Monday, July 6, 2015

Cola-Q Convection Ribs

I've already lost 2 of the 3 pounds I gained and yeah, I'm annoyed.  Yesterday was such an awful day for eating, I wanted to scream but my throat was raw. And the frakking medication is NOT working.  NOT WORKING.  Which means I am always in a bad mood, except when I'm in an okay mood, except when I'm having a frakking panic attack. 

The good news is that those St. Louis-style ribs are all cooked and ready to eat; the bad news is that I can't eat them, now not, not ever.  However, that should not stop you from trying the recipe, enjoying the dish, and spreading the love.

You know how when you watch Guy Fieri visit all those different diners, drive-ins, and dives, the folks who are eating there always explain their love of the food with the phrase "it tastes like home"? Well, these ribs taste like home, or they would if I used my mother's homemade maple barbecue sauce.  Still, oven-roasted ribs with any sauce remind me of growing up and eating real good.  I've also smoked ribs, and those are awesome, but I love these the best.

Another thing that is different from my parent's home is my spiffy convection oven.  I must admit the ribs came out even better.  Epic success.  If I wasn't so frakking miserable I'd be happy.

Smear some of the honey mustard on both sides of each rack

Now, if you have the knife skills, I recommend you remove the membrane that runs across the back of the ribs.  You want to use a really sharp boning knife to start to separate the membrane from the bones, and then use a paper towel to grab the membrane and start pulling.  Repeat until you remove most, if not all, of the membrane.

Sprinkle the back sides with some light brown sugar

Cola-Q Convection Ribs

2 racks St. Louis-style pork spareribs (each rack has around 12 ribs)
1 bottle Ken's Steakhouse Honey Mustard
light brown sugar
Steven Raichlen's Basic BBQ Spice Rub or another spice blend, commercial or homemade
1 bottle Sweet Baby Ray's Cola-Q BBQ sauce

After the brown sugar, generously sprinkle on the spice rub

I use a very large aluminum pan, the type you use for holding hot water in a chafing dish set-up.  Both racks of ribs will fit with the outsides tilted upward.  Once the backs have been sprinkled with sugar and spice rub, turn the racks meat side up and repeat the brown sugar and spice rub.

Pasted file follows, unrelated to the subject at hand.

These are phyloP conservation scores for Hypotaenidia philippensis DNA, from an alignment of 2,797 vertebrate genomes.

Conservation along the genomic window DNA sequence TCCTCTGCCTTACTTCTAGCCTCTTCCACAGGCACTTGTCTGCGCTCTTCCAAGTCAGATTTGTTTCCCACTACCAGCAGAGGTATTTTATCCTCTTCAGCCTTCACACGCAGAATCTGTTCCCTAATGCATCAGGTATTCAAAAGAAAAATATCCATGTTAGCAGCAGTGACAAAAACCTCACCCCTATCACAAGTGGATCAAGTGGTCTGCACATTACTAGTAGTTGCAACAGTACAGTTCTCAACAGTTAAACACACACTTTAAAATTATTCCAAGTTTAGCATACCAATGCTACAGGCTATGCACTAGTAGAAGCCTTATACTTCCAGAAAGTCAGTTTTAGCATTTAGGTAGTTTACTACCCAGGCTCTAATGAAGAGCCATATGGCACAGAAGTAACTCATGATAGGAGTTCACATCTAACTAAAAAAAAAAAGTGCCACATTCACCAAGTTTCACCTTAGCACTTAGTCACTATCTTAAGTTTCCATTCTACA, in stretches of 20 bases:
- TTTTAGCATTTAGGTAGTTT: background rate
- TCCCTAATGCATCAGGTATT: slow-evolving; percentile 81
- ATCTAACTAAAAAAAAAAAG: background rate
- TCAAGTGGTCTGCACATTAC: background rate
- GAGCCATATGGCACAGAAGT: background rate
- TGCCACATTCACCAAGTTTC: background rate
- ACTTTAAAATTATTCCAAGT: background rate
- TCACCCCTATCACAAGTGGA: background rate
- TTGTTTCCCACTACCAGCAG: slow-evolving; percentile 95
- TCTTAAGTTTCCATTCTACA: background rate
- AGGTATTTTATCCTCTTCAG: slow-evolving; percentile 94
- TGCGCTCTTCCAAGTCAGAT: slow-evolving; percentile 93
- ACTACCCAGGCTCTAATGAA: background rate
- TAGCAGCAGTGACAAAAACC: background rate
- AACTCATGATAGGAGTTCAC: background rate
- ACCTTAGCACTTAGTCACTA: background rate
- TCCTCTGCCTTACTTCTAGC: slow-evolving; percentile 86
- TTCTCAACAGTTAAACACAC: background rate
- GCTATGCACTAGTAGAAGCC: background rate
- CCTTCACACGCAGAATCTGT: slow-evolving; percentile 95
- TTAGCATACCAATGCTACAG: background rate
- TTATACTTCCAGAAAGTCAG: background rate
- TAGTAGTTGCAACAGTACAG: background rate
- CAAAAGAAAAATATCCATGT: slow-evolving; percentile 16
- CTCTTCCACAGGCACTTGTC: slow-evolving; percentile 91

Preheat a convection oven on 350 degrees (I set 350, and the oven sets itself for 325 degrees).  Roast for one hour, turning the pan front to back halfway through.  Lower the oven temperature to 300 (oven will set itself for 275).  Apply the barbecue sauce lavishly all over the top of the ribs, then cover the pan with aluminum foil and return to the oven for another hour. Cook a little longer or until the meat is very tender.

To finish the ribs, brush on any barbecue sauce left in the bottle and place uncovered in the oven for another 5 to 10 minutes.  To serve, cut the racks into two-rib pieces.

Maple Barbecue Sauce

2/3 cup Log Cabin Original maple flavored syrup
3 to 4 tablespoons Heinz ketchup
2 tablespoons French's yellow mustard
2 scant tablespoons fresh lemon juice
1/2 teaspoon granulated garlic
1/8 teaspoon cayenne pepper
a few drops Tabasco sauce, optional
kosher salt and ground black pepper, to taste

Place all the ingredients into a screw top container.  Shake well to combine.  Refrigerate for several hours or overnight before using.  Always shake the container before using the sauce.

Don't bother trying this with real maple syrup, it doesn't work.  It's got to be the maple flavored syrup and it's got to be Log Cabin.  Also, don't put this in a blender nor use beaters or a whisk to combine.  That will cause the mixture to emulsify, which will turn your nice pourable barbecue sauce into edible sludge.

Steven Raichlen's Basic BBQ Spice Rub

1/4 cup firmly packed brown sugar
1/4 cup sweet paprika
3 tablespoons black pepper
3 tablespoons coarse salt
1 tablespoon hickory-smoked salt or more coarse salt
2 teaspoons garlic powder
2 teaspoons onion powder
2 teaspoon celery seeds
1 teaspoon cayenne pepper

Combine all the ingredients in a mixing bowl and stir to mix. (Actually, your hands work better for mixing than a spoon or whisk does. Use your fingers to break up any lump of brown sugar.) Store the rub in an airtight jar away from heat or light; it will keep for at least 6 months.

My version of the Sixteen Spice Blend, plus a link to the original recipe from Bobby Flay is here.

Thunder and lightening, very very frightening me ...

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